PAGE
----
Premium cabler Starz is looking to emphasize its commitment to storytelling about and by underrepresented groups with a new inclusion initiative it is calling #TakeTheLead. The effort will include a monthly series of talks with agencies, guilds and organizations such as the ACLU of Southern California and California Film Commission and conclude with a summit.
The initiative ties into the network’s programming mandate to amplify underrepresented voices, Hirsch told Variety. The talks will take place on a monthly basis, and will be open to the public.
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“We thought it was important not only to have talks with outsiders, not just in the industry, but people that can bring perspective on what other industries are doing in the same vein,” he said.
A UCLA inclusion study that Starz commissioned found that Starz’s executive team is three-quarters women and 50% people of color (all of whom are women), while its series leads are nearly 58% women and over 63% people of color. Behind the camera, Starz showrunners are nearly 55% women and 45.5% people of color. Starz is outpacing industry averages for these categories, per the study.
“It’s our hope, through this #TakeTheLead initiative, to highlight different ways to attack those issues, looking at the results that we’ve had, the success that we’ve had in our business, and how it’s [in] the DNA of our company, and we’re hoping to play a bit of a role model for the rest of the industry at large, so that they can look at what we’ve done, whether it’s to feel comfortable that it can be successful, or learn from us,” said Hirsch.
Starz’s current series include “Power” Universe, “P-Valley,” and “Outlander,” as well as upcoming series “Run the World,” “Blindspotting,” “Black Mafia Family,” “Shining Vale,” and “Serpent Queen.”
Hirsch says it starts with the premium cable network’s programming mandate.
“We’ve been relentless about protecting that mandate about putting stories and narratives on the air for women, by women and other underrepresented voices,” he said. “And I think as a leader of an organization, you have to be so relentless about that mandate on every decision you make.”
That means being mindful of inclusion while receiving pitches as well as while assembling the teams that go on to create those shows.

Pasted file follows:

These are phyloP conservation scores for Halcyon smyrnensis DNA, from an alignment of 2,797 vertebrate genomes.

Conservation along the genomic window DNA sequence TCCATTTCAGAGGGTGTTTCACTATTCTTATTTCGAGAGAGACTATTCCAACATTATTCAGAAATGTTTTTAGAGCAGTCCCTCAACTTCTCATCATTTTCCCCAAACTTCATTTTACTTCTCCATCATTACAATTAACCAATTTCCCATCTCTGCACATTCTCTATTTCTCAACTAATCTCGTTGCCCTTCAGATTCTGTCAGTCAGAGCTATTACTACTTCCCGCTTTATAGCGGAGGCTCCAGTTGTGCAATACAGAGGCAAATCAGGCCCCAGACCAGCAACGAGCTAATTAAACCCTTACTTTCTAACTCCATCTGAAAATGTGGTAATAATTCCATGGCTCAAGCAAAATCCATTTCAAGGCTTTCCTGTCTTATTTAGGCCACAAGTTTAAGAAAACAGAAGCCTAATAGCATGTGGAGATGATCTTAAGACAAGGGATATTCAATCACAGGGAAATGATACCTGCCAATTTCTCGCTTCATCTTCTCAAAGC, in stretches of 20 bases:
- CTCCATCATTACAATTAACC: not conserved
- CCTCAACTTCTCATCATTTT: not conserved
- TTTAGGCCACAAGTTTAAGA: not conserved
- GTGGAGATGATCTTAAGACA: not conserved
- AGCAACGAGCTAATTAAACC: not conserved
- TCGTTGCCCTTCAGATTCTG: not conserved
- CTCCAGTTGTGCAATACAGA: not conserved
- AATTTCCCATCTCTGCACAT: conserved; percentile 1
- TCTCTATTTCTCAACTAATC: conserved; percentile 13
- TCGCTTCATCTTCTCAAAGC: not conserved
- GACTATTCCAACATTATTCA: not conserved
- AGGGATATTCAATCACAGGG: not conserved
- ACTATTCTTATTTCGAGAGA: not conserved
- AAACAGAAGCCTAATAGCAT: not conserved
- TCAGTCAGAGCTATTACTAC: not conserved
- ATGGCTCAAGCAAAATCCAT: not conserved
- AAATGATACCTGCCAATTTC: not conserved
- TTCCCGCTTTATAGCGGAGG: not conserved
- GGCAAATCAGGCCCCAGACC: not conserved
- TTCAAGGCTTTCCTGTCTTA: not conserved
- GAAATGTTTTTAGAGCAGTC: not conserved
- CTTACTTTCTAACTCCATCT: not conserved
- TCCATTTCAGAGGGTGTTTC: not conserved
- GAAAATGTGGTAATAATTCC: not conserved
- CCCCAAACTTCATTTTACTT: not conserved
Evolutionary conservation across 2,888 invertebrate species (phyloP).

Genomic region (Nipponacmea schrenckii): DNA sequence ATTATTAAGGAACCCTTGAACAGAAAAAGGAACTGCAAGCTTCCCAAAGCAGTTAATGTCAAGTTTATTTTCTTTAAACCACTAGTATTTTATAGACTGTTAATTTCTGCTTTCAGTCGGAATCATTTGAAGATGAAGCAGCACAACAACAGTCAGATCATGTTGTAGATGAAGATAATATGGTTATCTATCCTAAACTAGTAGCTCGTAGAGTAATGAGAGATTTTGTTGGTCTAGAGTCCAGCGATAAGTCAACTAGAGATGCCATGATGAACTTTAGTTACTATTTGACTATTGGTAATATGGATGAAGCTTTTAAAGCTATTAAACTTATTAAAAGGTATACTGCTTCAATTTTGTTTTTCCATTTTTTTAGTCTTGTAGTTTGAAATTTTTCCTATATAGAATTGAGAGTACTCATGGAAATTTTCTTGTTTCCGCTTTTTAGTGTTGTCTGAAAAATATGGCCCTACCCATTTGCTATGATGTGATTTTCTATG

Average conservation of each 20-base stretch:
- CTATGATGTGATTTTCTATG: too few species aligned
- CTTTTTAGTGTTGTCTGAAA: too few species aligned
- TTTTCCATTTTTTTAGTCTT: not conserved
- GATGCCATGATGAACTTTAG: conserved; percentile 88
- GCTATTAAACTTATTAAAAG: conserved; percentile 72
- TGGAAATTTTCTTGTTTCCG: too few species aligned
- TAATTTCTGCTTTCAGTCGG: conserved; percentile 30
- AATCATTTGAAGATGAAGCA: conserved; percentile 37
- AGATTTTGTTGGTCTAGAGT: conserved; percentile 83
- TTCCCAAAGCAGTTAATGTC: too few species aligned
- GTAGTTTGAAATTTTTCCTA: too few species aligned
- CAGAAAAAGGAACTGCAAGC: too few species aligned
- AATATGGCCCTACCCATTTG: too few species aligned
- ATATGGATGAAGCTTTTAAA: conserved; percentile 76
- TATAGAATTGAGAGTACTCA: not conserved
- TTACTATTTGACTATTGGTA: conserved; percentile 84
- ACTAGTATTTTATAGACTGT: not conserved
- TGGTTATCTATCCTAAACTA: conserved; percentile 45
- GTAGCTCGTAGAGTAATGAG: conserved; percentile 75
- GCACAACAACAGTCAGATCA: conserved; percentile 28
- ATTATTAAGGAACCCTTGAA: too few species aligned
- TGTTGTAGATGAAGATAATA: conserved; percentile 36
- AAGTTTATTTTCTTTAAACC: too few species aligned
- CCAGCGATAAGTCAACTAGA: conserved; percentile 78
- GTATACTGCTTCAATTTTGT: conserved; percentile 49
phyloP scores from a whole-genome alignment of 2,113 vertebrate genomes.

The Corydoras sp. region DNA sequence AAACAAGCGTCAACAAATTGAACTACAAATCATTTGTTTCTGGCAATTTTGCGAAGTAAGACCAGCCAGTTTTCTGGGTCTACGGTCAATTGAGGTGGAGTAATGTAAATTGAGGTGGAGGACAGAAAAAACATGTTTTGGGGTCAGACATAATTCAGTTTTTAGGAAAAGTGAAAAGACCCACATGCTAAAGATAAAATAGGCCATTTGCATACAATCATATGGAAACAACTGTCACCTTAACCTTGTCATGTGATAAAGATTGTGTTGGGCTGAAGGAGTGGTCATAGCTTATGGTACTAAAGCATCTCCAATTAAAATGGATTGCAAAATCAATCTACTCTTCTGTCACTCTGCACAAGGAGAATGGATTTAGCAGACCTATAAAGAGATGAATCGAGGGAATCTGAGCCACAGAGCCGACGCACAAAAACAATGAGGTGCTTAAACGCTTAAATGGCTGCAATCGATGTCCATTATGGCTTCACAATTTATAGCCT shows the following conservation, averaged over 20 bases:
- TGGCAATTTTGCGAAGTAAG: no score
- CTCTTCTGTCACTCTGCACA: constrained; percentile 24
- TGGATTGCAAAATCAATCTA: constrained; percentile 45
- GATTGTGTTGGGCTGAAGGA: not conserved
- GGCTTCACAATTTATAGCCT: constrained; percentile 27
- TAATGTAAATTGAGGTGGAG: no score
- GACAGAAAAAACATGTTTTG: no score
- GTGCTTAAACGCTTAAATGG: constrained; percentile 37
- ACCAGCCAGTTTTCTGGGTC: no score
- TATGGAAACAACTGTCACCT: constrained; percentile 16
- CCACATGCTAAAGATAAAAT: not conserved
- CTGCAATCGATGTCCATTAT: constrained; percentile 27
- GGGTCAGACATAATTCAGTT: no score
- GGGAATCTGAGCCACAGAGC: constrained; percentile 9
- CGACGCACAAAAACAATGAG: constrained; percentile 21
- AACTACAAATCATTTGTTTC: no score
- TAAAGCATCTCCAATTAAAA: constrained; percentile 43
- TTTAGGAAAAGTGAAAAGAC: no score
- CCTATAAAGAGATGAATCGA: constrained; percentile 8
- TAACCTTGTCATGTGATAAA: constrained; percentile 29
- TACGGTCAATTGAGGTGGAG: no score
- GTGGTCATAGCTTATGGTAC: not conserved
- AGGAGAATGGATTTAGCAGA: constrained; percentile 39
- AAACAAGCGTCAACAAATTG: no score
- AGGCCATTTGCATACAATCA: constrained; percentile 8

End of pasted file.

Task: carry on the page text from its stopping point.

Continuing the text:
“To be authentic to that audience, you have to have people reflecting that audience — running the shows, in the writers room, in the director’s chairs, and even in the office,” said Hirsch. “Every decision that we make as far as is really based off that mandate and being relentless about protecting it. ”
The “Transparency Talks” will start in April and feature panels that include: Melissa Goodman, director of advocacy at the ACLU of Southern California; Dan Halperin and Lisa Kors, former committee co-chairs of PGA’s Diversity & Inclusion Committee; Colleen Bell, executive director of the California Film Commission and former United States Ambassador to Hungary; Jamia Wilson, executive editor and vice president at Random House and former Feminist Press publisher; Madelyn Hammond, president of Madelyn Hammond & Associates, and Yalda Uhls, founder of the Center for Scholars & Storytellers at UCLA, among others.
“The multi-faceted approach to improving representation serves as our guiding principle across our business from programming choices to hiring decisions,” said Hirsch in a separate statement tied to the announcement. “I’m proud that Starz leads the industry with 63.2% series leads who are people of color, 54.6% female showrunners and a 75% female executive team, which is indicative of our deep-seated commitment to representation on screen, behind the camera and throughout our organization. While it is valuable to evaluate how we are measuring up against our directive, it’s even more important to identify opportunities where we can continue to further progress on our mission.”
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